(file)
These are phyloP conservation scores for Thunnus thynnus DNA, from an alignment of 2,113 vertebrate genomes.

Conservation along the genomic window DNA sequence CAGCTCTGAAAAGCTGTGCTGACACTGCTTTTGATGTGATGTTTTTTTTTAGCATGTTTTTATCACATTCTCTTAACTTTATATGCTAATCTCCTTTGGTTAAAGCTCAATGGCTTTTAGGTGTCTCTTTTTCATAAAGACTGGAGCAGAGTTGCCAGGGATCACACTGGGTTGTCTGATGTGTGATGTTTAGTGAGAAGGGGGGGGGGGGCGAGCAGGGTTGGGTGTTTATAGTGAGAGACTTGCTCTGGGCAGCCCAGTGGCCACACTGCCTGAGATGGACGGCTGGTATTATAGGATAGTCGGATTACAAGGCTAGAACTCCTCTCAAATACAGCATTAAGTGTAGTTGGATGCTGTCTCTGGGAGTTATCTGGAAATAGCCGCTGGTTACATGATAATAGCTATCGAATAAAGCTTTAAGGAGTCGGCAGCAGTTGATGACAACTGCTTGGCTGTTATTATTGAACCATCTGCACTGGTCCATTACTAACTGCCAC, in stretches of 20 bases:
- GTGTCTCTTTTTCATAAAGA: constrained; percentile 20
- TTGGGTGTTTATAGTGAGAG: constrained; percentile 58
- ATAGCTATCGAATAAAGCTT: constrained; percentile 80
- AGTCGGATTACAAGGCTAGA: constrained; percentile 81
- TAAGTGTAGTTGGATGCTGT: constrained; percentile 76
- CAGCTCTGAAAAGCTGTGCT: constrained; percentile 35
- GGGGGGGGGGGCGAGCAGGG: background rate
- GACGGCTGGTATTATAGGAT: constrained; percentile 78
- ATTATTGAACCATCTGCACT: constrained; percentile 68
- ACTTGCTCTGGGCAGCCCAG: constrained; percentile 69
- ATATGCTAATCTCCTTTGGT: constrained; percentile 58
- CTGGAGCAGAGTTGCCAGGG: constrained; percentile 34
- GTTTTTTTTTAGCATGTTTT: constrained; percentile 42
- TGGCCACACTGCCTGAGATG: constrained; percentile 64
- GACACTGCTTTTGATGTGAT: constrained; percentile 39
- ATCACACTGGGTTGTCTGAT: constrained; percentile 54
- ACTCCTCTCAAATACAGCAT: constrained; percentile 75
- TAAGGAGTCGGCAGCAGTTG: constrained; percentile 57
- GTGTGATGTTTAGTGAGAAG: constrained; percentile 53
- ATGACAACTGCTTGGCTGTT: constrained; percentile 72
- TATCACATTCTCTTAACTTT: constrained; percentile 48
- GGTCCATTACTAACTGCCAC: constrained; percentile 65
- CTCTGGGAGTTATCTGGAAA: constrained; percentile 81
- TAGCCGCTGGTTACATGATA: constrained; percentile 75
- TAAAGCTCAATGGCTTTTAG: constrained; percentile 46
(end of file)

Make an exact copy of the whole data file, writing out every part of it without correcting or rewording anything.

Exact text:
These are phyloP conservation scores for Thunnus thynnus DNA, from an alignment of 2,113 vertebrate genomes.

Conservation along the genomic window DNA sequence CAGCTCTGAAAAGCTGTGCTGACACTGCTTTTGATGTGATGTTTTTTTTTAGCATGTTTTTATCACATTCTCTTAACTTTATATGCTAATCTCCTTTGGTTAAAGCTCAATGGCTTTTAGGTGTCTCTTTTTCATAAAGACTGGAGCAGAGTTGCCAGGGATCACACTGGGTTGTCTGATGTGTGATGTTTAGTGAGAAGGGGGGGGGGGGCGAGCAGGGTTGGGTGTTTATAGTGAGAGACTTGCTCTGGGCAGCCCAGTGGCCACACTGCCTGAGATGGACGGCTGGTATTATAGGATAGTCGGATTACAAGGCTAGAACTCCTCTCAAATACAGCATTAAGTGTAGTTGGATGCTGTCTCTGGGAGTTATCTGGAAATAGCCGCTGGTTACATGATAATAGCTATCGAATAAAGCTTTAAGGAGTCGGCAGCAGTTGATGACAACTGCTTGGCTGTTATTATTGAACCATCTGCACTGGTCCATTACTAACTGCCAC, in stretches of 20 bases:
- GTGTCTCTTTTTCATAAAGA: constrained; percentile 20
- TTGGGTGTTTATAGTGAGAG: constrained; percentile 58
- ATAGCTATCGAATAAAGCTT: constrained; percentile 80
- AGTCGGATTACAAGGCTAGA: constrained; percentile 81
- TAAGTGTAGTTGGATGCTGT: constrained; percentile 76
- CAGCTCTGAAAAGCTGTGCT: constrained; percentile 35
- GGGGGGGGGGGCGAGCAGGG: background rate
- GACGGCTGGTATTATAGGAT: constrained; percentile 78
- ATTATTGAACCATCTGCACT: constrained; percentile 68
- ACTTGCTCTGGGCAGCCCAG: constrained; percentile 69
- ATATGCTAATCTCCTTTGGT: constrained; percentile 58
- CTGGAGCAGAGTTGCCAGGG: constrained; percentile 34
- GTTTTTTTTTAGCATGTTTT: constrained; percentile 42
- TGGCCACACTGCCTGAGATG: constrained; percentile 64
- GACACTGCTTTTGATGTGAT: constrained; percentile 39
- ATCACACTGGGTTGTCTGAT: constrained; percentile 54
- ACTCCTCTCAAATACAGCAT: constrained; percentile 75
- TAAGGAGTCGGCAGCAGTTG: constrained; percentile 57
- GTGTGATGTTTAGTGAGAAG: constrained; percentile 53
- ATGACAACTGCTTGGCTGTT: constrained; percentile 72
- TATCACATTCTCTTAACTTT: constrained; percentile 48
- GGTCCATTACTAACTGCCAC: constrained; percentile 65
- CTCTGGGAGTTATCTGGAAA: constrained; percentile 81
- TAGCCGCTGGTTACATGATA: constrained; percentile 75
- TAAAGCTCAATGGCTTTTAG: constrained; percentile 46